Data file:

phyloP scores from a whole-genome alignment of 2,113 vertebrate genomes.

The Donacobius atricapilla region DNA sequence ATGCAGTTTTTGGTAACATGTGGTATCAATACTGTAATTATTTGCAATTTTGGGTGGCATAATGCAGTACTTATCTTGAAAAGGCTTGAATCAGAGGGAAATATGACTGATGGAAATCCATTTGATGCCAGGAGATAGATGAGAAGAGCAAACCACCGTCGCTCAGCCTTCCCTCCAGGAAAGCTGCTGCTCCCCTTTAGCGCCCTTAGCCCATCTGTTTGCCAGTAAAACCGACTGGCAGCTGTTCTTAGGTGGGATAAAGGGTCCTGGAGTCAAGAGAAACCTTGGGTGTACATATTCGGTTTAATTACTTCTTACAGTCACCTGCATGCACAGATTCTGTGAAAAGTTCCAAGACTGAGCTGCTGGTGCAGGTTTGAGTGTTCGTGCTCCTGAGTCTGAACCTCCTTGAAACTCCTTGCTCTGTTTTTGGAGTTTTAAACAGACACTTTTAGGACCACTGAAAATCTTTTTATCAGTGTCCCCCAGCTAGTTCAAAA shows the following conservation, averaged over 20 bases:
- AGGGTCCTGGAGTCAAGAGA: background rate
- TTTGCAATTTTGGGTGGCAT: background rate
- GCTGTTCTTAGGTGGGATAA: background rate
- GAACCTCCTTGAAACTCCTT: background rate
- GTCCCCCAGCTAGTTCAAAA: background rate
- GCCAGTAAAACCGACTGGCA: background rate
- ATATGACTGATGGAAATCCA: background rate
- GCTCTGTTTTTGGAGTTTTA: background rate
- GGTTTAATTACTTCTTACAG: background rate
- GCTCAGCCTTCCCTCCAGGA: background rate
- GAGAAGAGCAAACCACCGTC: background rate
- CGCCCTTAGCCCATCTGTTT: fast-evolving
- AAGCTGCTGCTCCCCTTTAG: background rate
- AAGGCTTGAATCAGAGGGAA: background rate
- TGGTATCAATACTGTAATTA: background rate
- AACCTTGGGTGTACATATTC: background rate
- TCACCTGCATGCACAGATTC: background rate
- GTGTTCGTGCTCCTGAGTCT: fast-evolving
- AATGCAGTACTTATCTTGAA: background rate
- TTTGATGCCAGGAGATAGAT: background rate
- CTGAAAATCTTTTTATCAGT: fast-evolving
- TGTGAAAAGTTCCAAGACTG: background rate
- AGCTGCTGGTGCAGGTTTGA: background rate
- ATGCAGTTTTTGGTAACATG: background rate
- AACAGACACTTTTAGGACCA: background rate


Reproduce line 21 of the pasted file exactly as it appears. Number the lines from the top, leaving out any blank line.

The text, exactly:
- AATGCAGTACTTATCTTGAA: background rate